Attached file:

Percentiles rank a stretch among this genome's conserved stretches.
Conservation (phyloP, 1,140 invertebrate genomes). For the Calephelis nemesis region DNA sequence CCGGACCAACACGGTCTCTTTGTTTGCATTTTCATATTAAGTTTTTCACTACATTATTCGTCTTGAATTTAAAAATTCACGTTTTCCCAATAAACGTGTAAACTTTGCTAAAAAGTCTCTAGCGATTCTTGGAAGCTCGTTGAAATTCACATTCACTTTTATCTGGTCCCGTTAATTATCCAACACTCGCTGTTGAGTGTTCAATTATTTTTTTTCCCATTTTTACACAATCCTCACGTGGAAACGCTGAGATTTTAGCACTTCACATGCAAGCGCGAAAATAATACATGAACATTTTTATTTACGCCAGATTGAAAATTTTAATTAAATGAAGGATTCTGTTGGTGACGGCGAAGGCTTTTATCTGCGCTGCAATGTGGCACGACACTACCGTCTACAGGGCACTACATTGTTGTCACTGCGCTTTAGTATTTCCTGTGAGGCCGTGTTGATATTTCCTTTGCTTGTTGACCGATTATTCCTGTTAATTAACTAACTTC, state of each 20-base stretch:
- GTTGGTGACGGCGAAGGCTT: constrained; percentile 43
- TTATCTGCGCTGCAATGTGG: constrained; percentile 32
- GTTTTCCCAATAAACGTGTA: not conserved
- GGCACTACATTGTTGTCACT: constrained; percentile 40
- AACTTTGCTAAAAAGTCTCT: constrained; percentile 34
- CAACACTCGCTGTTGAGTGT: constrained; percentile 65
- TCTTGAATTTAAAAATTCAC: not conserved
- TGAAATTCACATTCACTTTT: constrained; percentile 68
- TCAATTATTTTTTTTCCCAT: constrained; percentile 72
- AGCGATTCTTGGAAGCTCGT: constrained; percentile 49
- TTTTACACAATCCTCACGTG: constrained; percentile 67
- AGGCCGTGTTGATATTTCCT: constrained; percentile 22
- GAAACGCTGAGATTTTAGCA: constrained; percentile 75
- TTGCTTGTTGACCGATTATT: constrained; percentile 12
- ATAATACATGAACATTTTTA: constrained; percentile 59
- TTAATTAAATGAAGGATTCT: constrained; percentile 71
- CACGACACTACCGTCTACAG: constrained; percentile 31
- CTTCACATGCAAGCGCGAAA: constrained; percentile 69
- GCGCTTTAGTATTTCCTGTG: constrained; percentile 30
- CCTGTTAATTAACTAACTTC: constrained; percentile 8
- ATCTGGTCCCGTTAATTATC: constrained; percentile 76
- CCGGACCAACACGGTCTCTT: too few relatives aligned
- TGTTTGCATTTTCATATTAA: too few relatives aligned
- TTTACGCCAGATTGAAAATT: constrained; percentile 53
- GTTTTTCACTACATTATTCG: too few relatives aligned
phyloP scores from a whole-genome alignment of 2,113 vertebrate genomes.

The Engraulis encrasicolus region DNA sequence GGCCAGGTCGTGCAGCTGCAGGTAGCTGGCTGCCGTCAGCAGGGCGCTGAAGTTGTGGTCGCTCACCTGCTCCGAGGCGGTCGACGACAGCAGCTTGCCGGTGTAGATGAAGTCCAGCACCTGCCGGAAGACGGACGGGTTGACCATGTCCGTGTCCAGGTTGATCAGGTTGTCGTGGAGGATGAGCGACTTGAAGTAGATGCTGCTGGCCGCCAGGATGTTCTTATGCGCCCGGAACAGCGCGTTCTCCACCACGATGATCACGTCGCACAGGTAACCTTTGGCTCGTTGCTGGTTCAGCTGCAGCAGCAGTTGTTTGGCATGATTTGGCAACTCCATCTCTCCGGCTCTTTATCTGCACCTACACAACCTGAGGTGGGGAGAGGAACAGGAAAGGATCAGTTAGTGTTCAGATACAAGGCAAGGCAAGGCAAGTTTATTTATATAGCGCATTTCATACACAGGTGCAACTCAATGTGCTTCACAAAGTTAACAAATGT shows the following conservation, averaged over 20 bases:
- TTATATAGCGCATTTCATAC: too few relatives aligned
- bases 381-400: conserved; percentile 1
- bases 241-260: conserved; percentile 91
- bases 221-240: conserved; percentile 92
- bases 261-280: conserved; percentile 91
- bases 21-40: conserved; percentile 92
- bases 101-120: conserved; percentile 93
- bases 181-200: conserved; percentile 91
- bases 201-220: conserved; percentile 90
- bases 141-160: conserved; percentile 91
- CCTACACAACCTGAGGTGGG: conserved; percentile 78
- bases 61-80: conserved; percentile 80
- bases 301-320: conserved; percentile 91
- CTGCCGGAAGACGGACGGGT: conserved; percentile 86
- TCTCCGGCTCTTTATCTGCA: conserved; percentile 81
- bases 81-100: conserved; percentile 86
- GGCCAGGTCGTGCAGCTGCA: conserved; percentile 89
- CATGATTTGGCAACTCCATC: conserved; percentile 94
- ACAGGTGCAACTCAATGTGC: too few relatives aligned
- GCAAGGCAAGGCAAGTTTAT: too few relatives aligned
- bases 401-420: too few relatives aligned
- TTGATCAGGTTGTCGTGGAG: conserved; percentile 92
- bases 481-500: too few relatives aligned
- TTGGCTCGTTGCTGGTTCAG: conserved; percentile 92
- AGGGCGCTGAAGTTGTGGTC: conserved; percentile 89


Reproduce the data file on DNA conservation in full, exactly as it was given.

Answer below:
Percentiles rank a stretch among this genome's conserved stretches.
Conservation (phyloP, 1,140 invertebrate genomes). For the Calephelis nemesis region DNA sequence CCGGACCAACACGGTCTCTTTGTTTGCATTTTCATATTAAGTTTTTCACTACATTATTCGTCTTGAATTTAAAAATTCACGTTTTCCCAATAAACGTGTAAACTTTGCTAAAAAGTCTCTAGCGATTCTTGGAAGCTCGTTGAAATTCACATTCACTTTTATCTGGTCCCGTTAATTATCCAACACTCGCTGTTGAGTGTTCAATTATTTTTTTTCCCATTTTTACACAATCCTCACGTGGAAACGCTGAGATTTTAGCACTTCACATGCAAGCGCGAAAATAATACATGAACATTTTTATTTACGCCAGATTGAAAATTTTAATTAAATGAAGGATTCTGTTGGTGACGGCGAAGGCTTTTATCTGCGCTGCAATGTGGCACGACACTACCGTCTACAGGGCACTACATTGTTGTCACTGCGCTTTAGTATTTCCTGTGAGGCCGTGTTGATATTTCCTTTGCTTGTTGACCGATTATTCCTGTTAATTAACTAACTTC, state of each 20-base stretch:
- GTTGGTGACGGCGAAGGCTT: constrained; percentile 43
- TTATCTGCGCTGCAATGTGG: constrained; percentile 32
- GTTTTCCCAATAAACGTGTA: not conserved
- GGCACTACATTGTTGTCACT: constrained; percentile 40
- AACTTTGCTAAAAAGTCTCT: constrained; percentile 34
- CAACACTCGCTGTTGAGTGT: constrained; percentile 65
- TCTTGAATTTAAAAATTCAC: not conserved
- TGAAATTCACATTCACTTTT: constrained; percentile 68
- TCAATTATTTTTTTTCCCAT: constrained; percentile 72
- AGCGATTCTTGGAAGCTCGT: constrained; percentile 49
- TTTTACACAATCCTCACGTG: constrained; percentile 67
- AGGCCGTGTTGATATTTCCT: constrained; percentile 22
- GAAACGCTGAGATTTTAGCA: constrained; percentile 75
- TTGCTTGTTGACCGATTATT: constrained; percentile 12
- ATAATACATGAACATTTTTA: constrained; percentile 59
- TTAATTAAATGAAGGATTCT: constrained; percentile 71
- CACGACACTACCGTCTACAG: constrained; percentile 31
- CTTCACATGCAAGCGCGAAA: constrained; percentile 69
- GCGCTTTAGTATTTCCTGTG: constrained; percentile 30
- CCTGTTAATTAACTAACTTC: constrained; percentile 8
- ATCTGGTCCCGTTAATTATC: constrained; percentile 76
- CCGGACCAACACGGTCTCTT: too few relatives aligned
- TGTTTGCATTTTCATATTAA: too few relatives aligned
- TTTACGCCAGATTGAAAATT: constrained; percentile 53
- GTTTTTCACTACATTATTCG: too few relatives aligned
phyloP scores from a whole-genome alignment of 2,113 vertebrate genomes.

The Engraulis encrasicolus region DNA sequence GGCCAGGTCGTGCAGCTGCAGGTAGCTGGCTGCCGTCAGCAGGGCGCTGAAGTTGTGGTCGCTCACCTGCTCCGAGGCGGTCGACGACAGCAGCTTGCCGGTGTAGATGAAGTCCAGCACCTGCCGGAAGACGGACGGGTTGACCATGTCCGTGTCCAGGTTGATCAGGTTGTCGTGGAGGATGAGCGACTTGAAGTAGATGCTGCTGGCCGCCAGGATGTTCTTATGCGCCCGGAACAGCGCGTTCTCCACCACGATGATCACGTCGCACAGGTAACCTTTGGCTCGTTGCTGGTTCAGCTGCAGCAGCAGTTGTTTGGCATGATTTGGCAACTCCATCTCTCCGGCTCTTTATCTGCACCTACACAACCTGAGGTGGGGAGAGGAACAGGAAAGGATCAGTTAGTGTTCAGATACAAGGCAAGGCAAGGCAAGTTTATTTATATAGCGCATTTCATACACAGGTGCAACTCAATGTGCTTCACAAAGTTAACAAATGT shows the following conservation, averaged over 20 bases:
- TTATATAGCGCATTTCATAC: too few relatives aligned
- bases 381-400: conserved; percentile 1
- bases 241-260: conserved; percentile 91
- bases 221-240: conserved; percentile 92
- bases 261-280: conserved; percentile 91
- bases 21-40: conserved; percentile 92
- bases 101-120: conserved; percentile 93
- bases 181-200: conserved; percentile 91
- bases 201-220: conserved; percentile 90
- bases 141-160: conserved; percentile 91
- CCTACACAACCTGAGGTGGG: conserved; percentile 78
- bases 61-80: conserved; percentile 80
- bases 301-320: conserved; percentile 91
- CTGCCGGAAGACGGACGGGT: conserved; percentile 86
- TCTCCGGCTCTTTATCTGCA: conserved; percentile 81
- bases 81-100: conserved; percentile 86
- GGCCAGGTCGTGCAGCTGCA: conserved; percentile 89
- CATGATTTGGCAACTCCATC: conserved; percentile 94
- ACAGGTGCAACTCAATGTGC: too few relatives aligned
- GCAAGGCAAGGCAAGTTTAT: too few relatives aligned
- bases 401-420: too few relatives aligned
- TTGATCAGGTTGTCGTGGAG: conserved; percentile 92
- bases 481-500: too few relatives aligned
- TTGGCTCGTTGCTGGTTCAG: conserved; percentile 92
- AGGGCGCTGAAGTTGTGGTC: conserved; percentile 89